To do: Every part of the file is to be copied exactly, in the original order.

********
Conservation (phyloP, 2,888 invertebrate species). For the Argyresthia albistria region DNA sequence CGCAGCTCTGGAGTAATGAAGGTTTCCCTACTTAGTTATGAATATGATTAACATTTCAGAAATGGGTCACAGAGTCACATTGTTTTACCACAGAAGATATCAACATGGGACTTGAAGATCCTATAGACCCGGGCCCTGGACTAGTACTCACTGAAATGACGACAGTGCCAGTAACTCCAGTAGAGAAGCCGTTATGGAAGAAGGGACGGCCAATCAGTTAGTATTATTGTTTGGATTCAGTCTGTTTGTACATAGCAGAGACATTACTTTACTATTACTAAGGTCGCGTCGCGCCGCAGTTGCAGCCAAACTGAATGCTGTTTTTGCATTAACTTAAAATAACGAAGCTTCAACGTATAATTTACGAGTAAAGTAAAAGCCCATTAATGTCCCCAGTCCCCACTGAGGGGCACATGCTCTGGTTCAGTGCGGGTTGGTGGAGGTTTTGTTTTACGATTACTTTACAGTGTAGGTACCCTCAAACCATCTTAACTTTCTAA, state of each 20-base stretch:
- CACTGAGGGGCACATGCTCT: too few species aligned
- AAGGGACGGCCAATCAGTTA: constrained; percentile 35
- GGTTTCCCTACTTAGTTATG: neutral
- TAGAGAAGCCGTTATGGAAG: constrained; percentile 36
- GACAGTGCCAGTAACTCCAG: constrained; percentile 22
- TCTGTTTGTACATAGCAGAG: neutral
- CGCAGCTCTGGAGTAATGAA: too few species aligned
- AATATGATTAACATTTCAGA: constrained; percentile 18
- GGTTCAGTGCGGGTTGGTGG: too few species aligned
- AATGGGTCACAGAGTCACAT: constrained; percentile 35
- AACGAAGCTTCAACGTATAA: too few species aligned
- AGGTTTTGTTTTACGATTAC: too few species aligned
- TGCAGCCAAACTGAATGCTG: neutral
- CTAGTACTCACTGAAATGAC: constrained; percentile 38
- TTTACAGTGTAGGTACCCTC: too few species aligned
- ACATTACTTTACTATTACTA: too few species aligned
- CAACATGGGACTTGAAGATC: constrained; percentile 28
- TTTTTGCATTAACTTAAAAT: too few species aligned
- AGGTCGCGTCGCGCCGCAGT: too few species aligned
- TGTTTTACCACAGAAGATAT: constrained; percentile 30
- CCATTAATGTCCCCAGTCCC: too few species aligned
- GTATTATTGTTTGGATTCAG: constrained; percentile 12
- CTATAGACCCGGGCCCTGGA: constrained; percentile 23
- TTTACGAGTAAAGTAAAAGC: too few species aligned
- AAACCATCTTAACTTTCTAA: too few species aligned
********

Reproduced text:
Conservation (phyloP, 2,888 invertebrate species). For the Argyresthia albistria region DNA sequence CGCAGCTCTGGAGTAATGAAGGTTTCCCTACTTAGTTATGAATATGATTAACATTTCAGAAATGGGTCACAGAGTCACATTGTTTTACCACAGAAGATATCAACATGGGACTTGAAGATCCTATAGACCCGGGCCCTGGACTAGTACTCACTGAAATGACGACAGTGCCAGTAACTCCAGTAGAGAAGCCGTTATGGAAGAAGGGACGGCCAATCAGTTAGTATTATTGTTTGGATTCAGTCTGTTTGTACATAGCAGAGACATTACTTTACTATTACTAAGGTCGCGTCGCGCCGCAGTTGCAGCCAAACTGAATGCTGTTTTTGCATTAACTTAAAATAACGAAGCTTCAACGTATAATTTACGAGTAAAGTAAAAGCCCATTAATGTCCCCAGTCCCCACTGAGGGGCACATGCTCTGGTTCAGTGCGGGTTGGTGGAGGTTTTGTTTTACGATTACTTTACAGTGTAGGTACCCTCAAACCATCTTAACTTTCTAA, state of each 20-base stretch:
- CACTGAGGGGCACATGCTCT: too few species aligned
- AAGGGACGGCCAATCAGTTA: constrained; percentile 35
- GGTTTCCCTACTTAGTTATG: neutral
- TAGAGAAGCCGTTATGGAAG: constrained; percentile 36
- GACAGTGCCAGTAACTCCAG: constrained; percentile 22
- TCTGTTTGTACATAGCAGAG: neutral
- CGCAGCTCTGGAGTAATGAA: too few species aligned
- AATATGATTAACATTTCAGA: constrained; percentile 18
- GGTTCAGTGCGGGTTGGTGG: too few species aligned
- AATGGGTCACAGAGTCACAT: constrained; percentile 35
- AACGAAGCTTCAACGTATAA: too few species aligned
- AGGTTTTGTTTTACGATTAC: too few species aligned
- TGCAGCCAAACTGAATGCTG: neutral
- CTAGTACTCACTGAAATGAC: constrained; percentile 38
- TTTACAGTGTAGGTACCCTC: too few species aligned
- ACATTACTTTACTATTACTA: too few species aligned
- CAACATGGGACTTGAAGATC: constrained; percentile 28
- TTTTTGCATTAACTTAAAAT: too few species aligned
- AGGTCGCGTCGCGCCGCAGT: too few species aligned
- TGTTTTACCACAGAAGATAT: constrained; percentile 30
- CCATTAATGTCCCCAGTCCC: too few species aligned
- GTATTATTGTTTGGATTCAG: constrained; percentile 12
- CTATAGACCCGGGCCCTGGA: constrained; percentile 23
- TTTACGAGTAAAGTAAAAGC: too few species aligned
- AAACCATCTTAACTTTCTAA: too few species aligned